You know what time it is. What the clunky acronym stands for. What we do when there's no real NBA news.
By now, I'm sure everyone's heard that Billy Hunter is playing the race card. In his mind, the league's claim of (presumably white) "agents intervening" implies that Hunter and the predominantly black Players' Association can't do it on their own.
Notwithstanding the validity of this argument (there are African-American agents, some of them quite powerful),
Most importantly, though, it's a sport marketed and consumed as African-American. Whether you love or hate the NBA, chances are these feelings are also bound up with your opinion on black culture, the hip-hop generation, inner city economics and demographics, and a host of other broader concerns that, in baseball or football, are always secondary to THE GAME. If Hunter, O'Neal, and Lebatard can so effectively raise the specter of racism, it's because race always looms large over the NBA. You can probably attribute some of the (generational) urgency to a similar movement in the record biz, but here we're talking about a "takeover" of the league/industry itself, not just making dramatic statements within someone else's power structure.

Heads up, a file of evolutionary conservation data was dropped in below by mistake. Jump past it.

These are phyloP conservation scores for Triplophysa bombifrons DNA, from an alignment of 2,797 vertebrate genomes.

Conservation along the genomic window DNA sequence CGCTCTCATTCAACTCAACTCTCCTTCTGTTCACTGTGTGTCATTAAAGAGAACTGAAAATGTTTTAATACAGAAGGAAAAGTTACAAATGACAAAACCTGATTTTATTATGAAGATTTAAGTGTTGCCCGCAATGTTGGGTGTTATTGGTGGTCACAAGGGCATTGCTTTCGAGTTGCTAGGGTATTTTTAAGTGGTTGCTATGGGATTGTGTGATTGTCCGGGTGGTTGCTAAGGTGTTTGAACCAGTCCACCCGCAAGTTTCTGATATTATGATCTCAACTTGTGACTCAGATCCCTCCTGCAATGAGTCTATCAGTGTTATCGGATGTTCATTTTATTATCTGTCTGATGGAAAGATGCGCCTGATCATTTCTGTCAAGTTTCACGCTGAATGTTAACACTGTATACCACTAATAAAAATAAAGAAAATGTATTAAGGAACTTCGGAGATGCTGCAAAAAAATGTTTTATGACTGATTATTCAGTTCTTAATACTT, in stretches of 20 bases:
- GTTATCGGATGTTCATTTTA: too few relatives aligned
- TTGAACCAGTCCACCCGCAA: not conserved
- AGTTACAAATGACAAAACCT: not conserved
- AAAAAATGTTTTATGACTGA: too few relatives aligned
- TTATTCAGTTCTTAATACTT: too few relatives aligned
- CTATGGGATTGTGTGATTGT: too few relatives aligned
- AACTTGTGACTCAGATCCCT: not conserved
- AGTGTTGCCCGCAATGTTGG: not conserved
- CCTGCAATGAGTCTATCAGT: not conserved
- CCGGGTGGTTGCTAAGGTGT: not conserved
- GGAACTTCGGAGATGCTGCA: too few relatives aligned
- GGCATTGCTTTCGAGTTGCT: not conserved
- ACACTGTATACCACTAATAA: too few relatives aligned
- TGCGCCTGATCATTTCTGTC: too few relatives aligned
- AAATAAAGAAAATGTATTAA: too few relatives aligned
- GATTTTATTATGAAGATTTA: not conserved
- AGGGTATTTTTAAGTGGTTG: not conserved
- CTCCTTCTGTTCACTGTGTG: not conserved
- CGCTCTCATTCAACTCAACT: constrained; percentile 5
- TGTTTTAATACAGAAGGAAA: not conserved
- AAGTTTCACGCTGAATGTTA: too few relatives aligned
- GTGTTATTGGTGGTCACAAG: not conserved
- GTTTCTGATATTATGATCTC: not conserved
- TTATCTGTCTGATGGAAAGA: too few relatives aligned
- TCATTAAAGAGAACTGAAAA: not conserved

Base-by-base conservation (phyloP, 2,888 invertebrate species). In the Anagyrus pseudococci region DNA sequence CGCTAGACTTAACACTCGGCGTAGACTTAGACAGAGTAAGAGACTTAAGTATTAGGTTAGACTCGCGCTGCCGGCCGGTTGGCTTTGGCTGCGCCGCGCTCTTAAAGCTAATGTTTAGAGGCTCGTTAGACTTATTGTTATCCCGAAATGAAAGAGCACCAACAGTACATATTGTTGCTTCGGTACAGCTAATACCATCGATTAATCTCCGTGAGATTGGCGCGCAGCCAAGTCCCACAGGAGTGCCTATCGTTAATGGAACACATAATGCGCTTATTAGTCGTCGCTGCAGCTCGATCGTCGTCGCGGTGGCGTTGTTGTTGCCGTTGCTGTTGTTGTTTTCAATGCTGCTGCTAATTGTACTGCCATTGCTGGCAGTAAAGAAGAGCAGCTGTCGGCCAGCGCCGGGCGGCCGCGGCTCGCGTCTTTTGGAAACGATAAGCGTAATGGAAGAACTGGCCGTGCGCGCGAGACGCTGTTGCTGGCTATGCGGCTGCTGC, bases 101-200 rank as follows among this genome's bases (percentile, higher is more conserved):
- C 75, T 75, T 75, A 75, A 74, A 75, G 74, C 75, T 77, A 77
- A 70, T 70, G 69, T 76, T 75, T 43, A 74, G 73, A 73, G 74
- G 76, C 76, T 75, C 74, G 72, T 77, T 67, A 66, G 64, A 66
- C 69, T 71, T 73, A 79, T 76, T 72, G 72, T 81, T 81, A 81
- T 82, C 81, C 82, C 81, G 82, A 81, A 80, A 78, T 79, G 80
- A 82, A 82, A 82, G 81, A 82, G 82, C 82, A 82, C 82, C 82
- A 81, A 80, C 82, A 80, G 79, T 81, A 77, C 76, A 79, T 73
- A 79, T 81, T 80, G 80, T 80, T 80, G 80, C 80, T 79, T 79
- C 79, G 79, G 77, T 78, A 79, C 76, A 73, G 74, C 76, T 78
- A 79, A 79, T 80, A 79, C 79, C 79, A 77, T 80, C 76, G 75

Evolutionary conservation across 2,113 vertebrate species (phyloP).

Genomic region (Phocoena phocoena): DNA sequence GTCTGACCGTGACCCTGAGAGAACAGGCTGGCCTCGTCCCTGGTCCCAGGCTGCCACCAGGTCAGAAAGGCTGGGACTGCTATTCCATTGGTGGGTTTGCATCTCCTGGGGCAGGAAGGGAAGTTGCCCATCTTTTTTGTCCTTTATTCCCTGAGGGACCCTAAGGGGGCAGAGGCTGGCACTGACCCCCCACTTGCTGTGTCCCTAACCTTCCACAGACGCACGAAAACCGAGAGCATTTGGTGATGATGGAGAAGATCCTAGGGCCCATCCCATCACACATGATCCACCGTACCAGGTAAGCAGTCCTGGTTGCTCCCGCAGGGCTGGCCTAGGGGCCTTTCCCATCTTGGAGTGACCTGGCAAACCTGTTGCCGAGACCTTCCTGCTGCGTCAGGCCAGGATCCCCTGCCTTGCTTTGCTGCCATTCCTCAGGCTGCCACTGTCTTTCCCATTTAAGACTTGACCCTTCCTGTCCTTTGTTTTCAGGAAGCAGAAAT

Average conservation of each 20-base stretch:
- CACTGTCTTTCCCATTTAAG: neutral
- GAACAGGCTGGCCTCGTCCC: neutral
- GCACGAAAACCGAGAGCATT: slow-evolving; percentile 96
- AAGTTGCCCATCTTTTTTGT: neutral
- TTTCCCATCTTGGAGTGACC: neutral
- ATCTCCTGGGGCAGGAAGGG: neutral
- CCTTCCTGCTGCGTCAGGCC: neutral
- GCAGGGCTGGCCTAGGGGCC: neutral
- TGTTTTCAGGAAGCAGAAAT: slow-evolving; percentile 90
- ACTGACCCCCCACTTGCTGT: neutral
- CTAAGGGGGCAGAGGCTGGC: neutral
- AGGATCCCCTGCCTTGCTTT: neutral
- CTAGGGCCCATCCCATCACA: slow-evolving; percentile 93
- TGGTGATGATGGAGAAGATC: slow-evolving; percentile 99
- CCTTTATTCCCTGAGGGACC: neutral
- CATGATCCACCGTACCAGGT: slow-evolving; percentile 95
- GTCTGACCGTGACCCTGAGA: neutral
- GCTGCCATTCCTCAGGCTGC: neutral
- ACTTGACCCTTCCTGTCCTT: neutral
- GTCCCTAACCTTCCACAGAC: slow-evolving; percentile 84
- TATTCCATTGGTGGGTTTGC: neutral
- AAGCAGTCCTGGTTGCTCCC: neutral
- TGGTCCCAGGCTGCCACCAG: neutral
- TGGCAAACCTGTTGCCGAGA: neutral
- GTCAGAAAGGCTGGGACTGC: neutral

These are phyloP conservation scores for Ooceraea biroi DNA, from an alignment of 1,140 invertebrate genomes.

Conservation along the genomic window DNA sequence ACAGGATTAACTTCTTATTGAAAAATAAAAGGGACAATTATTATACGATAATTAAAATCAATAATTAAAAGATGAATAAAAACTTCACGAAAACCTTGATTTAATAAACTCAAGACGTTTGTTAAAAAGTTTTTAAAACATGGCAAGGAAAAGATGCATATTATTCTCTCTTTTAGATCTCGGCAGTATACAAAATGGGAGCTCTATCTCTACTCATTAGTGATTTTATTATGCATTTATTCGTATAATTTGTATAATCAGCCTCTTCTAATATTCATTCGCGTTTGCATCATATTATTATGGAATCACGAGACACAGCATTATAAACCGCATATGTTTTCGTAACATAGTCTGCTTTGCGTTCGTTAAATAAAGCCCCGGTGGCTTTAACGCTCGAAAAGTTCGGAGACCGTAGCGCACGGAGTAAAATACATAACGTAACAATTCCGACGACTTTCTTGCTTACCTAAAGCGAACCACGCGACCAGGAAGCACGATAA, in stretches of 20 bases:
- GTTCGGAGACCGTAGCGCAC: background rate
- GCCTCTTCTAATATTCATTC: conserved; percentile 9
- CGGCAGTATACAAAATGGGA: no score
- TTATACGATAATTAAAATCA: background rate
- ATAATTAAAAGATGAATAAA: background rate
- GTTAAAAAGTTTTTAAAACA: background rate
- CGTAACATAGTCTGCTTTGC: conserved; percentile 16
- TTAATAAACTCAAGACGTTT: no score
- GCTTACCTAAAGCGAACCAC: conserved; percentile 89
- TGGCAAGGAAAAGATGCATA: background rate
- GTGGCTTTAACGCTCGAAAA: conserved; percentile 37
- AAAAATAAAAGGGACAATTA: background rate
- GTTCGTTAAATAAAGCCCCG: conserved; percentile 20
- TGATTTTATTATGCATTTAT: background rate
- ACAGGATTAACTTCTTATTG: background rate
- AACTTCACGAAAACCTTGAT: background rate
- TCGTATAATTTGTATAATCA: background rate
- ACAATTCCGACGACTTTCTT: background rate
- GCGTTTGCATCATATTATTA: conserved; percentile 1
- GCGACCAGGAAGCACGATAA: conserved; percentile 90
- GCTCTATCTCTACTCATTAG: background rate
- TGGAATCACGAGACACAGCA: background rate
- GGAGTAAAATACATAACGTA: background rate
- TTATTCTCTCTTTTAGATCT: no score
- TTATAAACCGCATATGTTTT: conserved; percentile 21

The only way the race card will stop being persistantly relevant is when the NBA is no longer an institution you could play it against.
UPDATE: Woody Paige just claimed that Hunter is out of line because the NBA is so good and accomodating about race, socio-economic backgrounds, etc. I agree, but I think this is exactly why they have to take the issue of race seriously all the time. He calls this "colorblindness;" I'd say it's opening the door for minorities to get what's rightfully theirs. I don't think it's a stretch to ask that, once an institution admits the importance of diversity, it follows through once it becomes clear that diversity has become its very identity.